Russia has reportedly recommended the country’s producers of fertilisers pause their exports.
The state news agency TASS today (4 March) reported Russia’s Ministry of Industry and Trade has called for a temporary halt to shipments of fertilisers from the country.
The ministry has reportedly pointed to the moves by some international logistics companies to pause services to and from Russian ports.
According to TASS, the ministry has proposed a halt “until normal transportation is resumed and supplies are guaranteed”.
Russia is a major producer and exporter of fertilisers. According to the agri analytics group Gro Intelligence, Russia is the world’s largest exporter of nitrogen fertilisers.
In recent months, a global shortage of nitrogen fertiliser had already fuelled prices and there are concerns Russia’s invasion of Ukraine could exacerbate the situation.
Earlier this week, Yara International, the Norway-based fertiliser maker, says the world needs to “reduce the dependency” on Russia when it comes to food supplies.
“In addition to being one of the largest producers of wheat, Russia has enormous resources in terms of nutrients,” Svein Tore Holsether, the president and CEO of Yara International, said. “Plants need nitrogen, phosphate, and potash to grow. In total, 25% of European supply of these three nutrients comes from Russia. With the geopolitical conditions out of balance, the biggest sources of raw material to Europe’s food production are being subject to limitations, and there are no short-term alternatives. One potential consequence is that only the most privileged part of the world population gets access to enough food.”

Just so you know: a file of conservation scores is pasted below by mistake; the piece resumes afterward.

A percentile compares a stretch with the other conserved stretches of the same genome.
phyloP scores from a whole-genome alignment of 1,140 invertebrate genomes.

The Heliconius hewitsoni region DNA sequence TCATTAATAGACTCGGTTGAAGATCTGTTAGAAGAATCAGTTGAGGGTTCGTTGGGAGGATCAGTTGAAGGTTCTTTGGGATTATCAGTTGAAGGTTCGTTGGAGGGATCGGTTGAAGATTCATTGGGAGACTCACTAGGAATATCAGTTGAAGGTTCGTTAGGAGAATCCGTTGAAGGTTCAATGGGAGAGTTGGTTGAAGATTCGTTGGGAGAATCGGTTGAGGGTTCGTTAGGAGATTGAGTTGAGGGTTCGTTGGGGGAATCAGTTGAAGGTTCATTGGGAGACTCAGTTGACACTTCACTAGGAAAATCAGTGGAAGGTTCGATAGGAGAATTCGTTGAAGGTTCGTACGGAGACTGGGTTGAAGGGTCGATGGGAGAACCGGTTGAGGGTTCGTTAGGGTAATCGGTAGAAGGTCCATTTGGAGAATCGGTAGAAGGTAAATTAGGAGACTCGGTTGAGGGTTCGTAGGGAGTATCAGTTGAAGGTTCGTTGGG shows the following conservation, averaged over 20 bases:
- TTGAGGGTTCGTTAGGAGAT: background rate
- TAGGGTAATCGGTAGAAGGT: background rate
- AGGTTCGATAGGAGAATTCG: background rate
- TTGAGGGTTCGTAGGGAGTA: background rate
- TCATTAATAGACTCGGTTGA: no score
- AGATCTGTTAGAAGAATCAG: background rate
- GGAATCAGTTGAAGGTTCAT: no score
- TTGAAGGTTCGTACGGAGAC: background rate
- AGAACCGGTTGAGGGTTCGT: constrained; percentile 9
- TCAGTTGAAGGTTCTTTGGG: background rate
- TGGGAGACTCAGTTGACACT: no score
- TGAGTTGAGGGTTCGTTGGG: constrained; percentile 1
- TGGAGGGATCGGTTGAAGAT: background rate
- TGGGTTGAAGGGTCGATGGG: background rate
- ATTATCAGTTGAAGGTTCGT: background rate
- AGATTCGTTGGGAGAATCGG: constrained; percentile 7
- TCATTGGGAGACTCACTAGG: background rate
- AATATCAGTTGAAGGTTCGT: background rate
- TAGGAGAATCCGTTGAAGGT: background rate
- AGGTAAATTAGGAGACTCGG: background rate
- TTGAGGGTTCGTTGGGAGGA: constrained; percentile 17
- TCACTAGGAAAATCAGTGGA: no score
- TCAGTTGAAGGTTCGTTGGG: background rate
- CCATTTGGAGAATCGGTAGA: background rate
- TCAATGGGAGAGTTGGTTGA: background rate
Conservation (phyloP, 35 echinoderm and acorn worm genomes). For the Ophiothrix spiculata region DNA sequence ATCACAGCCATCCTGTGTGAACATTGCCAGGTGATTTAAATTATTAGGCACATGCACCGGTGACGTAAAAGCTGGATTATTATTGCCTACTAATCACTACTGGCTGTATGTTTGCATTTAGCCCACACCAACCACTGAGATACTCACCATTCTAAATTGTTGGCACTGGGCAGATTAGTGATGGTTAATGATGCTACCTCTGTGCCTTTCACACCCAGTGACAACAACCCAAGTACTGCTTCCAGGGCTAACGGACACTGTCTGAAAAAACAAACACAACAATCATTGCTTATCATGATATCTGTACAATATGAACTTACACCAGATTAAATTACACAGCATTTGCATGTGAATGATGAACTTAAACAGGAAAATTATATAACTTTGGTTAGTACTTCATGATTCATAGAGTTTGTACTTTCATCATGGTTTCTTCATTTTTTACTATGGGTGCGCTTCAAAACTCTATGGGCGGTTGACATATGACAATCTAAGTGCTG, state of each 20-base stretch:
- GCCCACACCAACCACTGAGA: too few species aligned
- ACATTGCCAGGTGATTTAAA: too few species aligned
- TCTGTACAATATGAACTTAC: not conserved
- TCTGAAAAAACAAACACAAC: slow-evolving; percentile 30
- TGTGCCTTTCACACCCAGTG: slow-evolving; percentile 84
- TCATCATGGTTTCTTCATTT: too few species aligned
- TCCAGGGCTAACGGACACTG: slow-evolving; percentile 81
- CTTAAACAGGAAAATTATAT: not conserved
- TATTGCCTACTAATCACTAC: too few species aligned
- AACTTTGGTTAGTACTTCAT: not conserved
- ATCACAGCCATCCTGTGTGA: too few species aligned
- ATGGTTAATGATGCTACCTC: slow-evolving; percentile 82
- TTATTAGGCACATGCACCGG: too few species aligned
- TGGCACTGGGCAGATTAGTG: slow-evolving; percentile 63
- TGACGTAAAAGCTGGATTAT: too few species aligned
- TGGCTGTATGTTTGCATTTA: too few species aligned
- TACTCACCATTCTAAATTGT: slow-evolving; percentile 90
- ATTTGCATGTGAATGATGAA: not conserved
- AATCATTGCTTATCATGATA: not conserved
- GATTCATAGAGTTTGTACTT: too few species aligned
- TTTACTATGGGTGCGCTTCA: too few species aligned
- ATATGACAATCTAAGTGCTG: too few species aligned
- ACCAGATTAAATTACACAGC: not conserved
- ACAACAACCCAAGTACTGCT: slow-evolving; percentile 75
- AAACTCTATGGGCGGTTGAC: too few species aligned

Holsether adds: “It is therefore crucial that the international community come together and work to secure world food production and reduce dependency on Russia, even though the number of alternatives today is limited. This constitutes a difficult dilemma between continuing sourcing from Russia on a short-term basis or cutting off Russia from the international food chains. The last option may have considerable social consequences. These considerations are not to be taken by individual companies but need to be made by national and international authorities.
“The urgency now lies in helping Ukraine and the Ukrainian people. At the same time, we are pleading Norwegian and international governments to get together and protect the global food production and work together to decrease dependency on Russia.”
In its report today, the TASS news agency quoted Russia’s Ministry of Industry and Trade as saying: “Currently, a situation is emerging where, due to the sabotage of deliveries by a number of foreign logistics companies, farmers in Europe and other countries cannot receive the contracted volumes of fertilisers. This creates obvious risks of crop failure and, as a result, food shortages for Western countries – and eastern Europe, Latin America, south and south-east Asia. “After all, it is either extremely difficult or even impossible to replace Russian fertilisers today.”